This city was very quiet. It's the sleepiest capital city in the world is seems. We walked around and visited some pagodas. Steffen and I went into a shopping mall and could not believe what we saw. There were bootleg bags, watches, and clothing all over. Food kiosks selling all types of unusual foods and beers (at least unusual to me). We walked into one warehouse-like room where they had at least 20 kiosks of high-tech phones. MUCH more high tech than back in the states. Outside the mall there was a market. We say some locals melting down scrap metal and making jewelery. We wandered into another market where all they sold was electronic stuff. From cameras, to cell phones, to video games. You name it. They had more merchandise than all the products in a given Costco, UNBELIEVABLE. They had the same quantity of clothing and bags and shoes upstairs. Likewise with gold and silver jewelery. There were more people in the mall and these markets than in the entire city. On the way out I bought myself a black t-shirt of the Lao alphabet for about $1.50. On the way back to our hotel I met a couple from the US. Steffen and I got to talking with them and we decided to get a beer riverside. Mind you, the Mekong River was pretty dried up where we went to get the drink. We talked for a couple hours and had drank a little shy of one and a half liters of beer (which is quite a lot of beer in the hot sun). They are married and have been traveling for about a year. They have been all around south east Asia and eastern Europe. We talked about the cultural differences and how we all hated the Vietnamese people.

Vang Vieng
After another 3+ hour bus ride we arrived at a nice backpacker's city called Vang Vieng. We checked into our Bungalows and all went tubing down the Nam Song river. It is crazy, like a spring break of South East Asia. There had to have been 8 bars, that all had water slides and zip lines that through your out at least 15 feet above the water. We had to sign a waver with our tour guide and with the tubing company becuase many people have died using the zip lines. The bars were filled with western backpackers and free shots for all that stopped at their bars. People would through lines at your on your inner tube and we would grab on and they would drag us to their bar. They all served Beelao, a pretty nice lager, but we got a 'special' menu at one of the bars. They had Magic Mushroom Shakes, Weed Shakes, and, Weed Brownies for 50,000 kip. They also had Opium Tea for 250,000 kip. There are about 8,500 kip to $1 USD. The tubing trip took some time and I got off a little earlier and walked with my tube for about 3 km to see the town. Much of the town is filled with only locals. I get stares from the children like Jesus or something. They also say hi, or hello, in their broken English. It's very cute. When I within half a km to our hotel I saw the touristy area. There were Internet cafes everywhere, and ATMs, and book exchanges. There were tour booths, food stalls, and more white people than I've seen in the last 3 weeks. All the bars here have reruns of Friends playing on them, I'm not sure why, but they are just known for it. Tonight is a full moon and there is a huge Full Moon party that we're going to attend. Tomorrow we head for Luang Prabang, where we will be staying 3 nights. It will be nice to be somewhere for that long. We've stayed in 14 hotels in the last 3 weeks and it's becoming a pain in the ass to unpack and repack the same stuff over and over again.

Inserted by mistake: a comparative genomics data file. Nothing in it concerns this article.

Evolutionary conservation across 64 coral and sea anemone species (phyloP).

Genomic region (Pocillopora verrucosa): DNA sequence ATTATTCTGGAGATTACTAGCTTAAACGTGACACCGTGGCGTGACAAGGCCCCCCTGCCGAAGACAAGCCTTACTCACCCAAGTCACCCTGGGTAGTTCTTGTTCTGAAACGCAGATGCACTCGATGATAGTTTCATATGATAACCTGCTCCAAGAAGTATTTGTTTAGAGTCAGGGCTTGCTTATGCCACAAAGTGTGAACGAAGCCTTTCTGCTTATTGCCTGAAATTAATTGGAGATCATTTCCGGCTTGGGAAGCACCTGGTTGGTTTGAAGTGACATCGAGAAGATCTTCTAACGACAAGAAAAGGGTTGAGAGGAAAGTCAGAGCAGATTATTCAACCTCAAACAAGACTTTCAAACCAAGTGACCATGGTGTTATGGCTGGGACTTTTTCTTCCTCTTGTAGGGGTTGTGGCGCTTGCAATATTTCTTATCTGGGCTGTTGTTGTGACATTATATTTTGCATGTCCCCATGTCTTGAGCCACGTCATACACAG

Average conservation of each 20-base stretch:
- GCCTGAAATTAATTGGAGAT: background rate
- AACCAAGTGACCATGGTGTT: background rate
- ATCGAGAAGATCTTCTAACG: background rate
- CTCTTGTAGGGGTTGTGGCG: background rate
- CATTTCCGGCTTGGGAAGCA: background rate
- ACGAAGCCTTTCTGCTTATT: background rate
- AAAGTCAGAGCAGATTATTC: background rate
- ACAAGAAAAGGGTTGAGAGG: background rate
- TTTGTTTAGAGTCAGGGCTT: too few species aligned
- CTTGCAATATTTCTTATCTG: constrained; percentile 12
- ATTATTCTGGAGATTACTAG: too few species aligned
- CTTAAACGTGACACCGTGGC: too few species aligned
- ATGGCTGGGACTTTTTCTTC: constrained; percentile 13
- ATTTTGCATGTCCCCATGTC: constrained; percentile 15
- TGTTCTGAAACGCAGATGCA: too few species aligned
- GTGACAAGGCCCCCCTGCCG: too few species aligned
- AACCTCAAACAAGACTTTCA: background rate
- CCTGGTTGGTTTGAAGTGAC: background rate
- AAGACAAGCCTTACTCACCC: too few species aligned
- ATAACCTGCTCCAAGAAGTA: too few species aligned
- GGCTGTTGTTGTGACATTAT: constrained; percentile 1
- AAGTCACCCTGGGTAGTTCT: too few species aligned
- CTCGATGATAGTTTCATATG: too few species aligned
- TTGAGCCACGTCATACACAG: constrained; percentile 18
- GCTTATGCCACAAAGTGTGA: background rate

Hue to Halong Bay via a Sleeper Train then to Hanoi, Vietnam

From Hue to Halong Bay via Sleeper Train
So we walked around Hue during the morning and visited the Citadel. It was quite large but I wasn't too impressed with the architecture or art work. It didn't impress may of us, but the locals seemed very impressed. I guess I would likely appreciate it more if I were deeply inlove with my own king. We walked to a super market, or the closest thing to it. I convince about 8 people to buy different types of cheese and crackers, and then we all got wine on the way back to our hotel. We were going to be on a crappy train from 15:30 one day until 6:00 the next morning, so we also got some munchies. The wine and cheese party was MY idea and everybody loved it. One the way back from the market I pointed out to both Kim and Lyn how Lorne and Ruby were (and always do) hold hands. We find it beautiful that these married people, both 80 years old, can be so full of life. We even hae trouble keeping up with them sometimes. Ruby even takes salsa lessons. Our wine and cheese party on the train was a great success. We were able to squeeze 8 people onto 2 lower bunks. There was Kim, Lyn, Lorne, Ruby, AJ, Myself, Haerishem, and someone else? I also ate on the train. Got myself some rice, some green stuff and chicken organs. I think it was mostly kidney and liver but I wasn't sure? It was tasty. Yes Lorne and Ruby, joined us in our drinking adventures (even at 80 years old), they were one of us. We arrived to Hanoi from the sleeper train, we dropped ourself off at a hotel, packed a bag for Halong Bay and then took a bus trip to Halong Bay.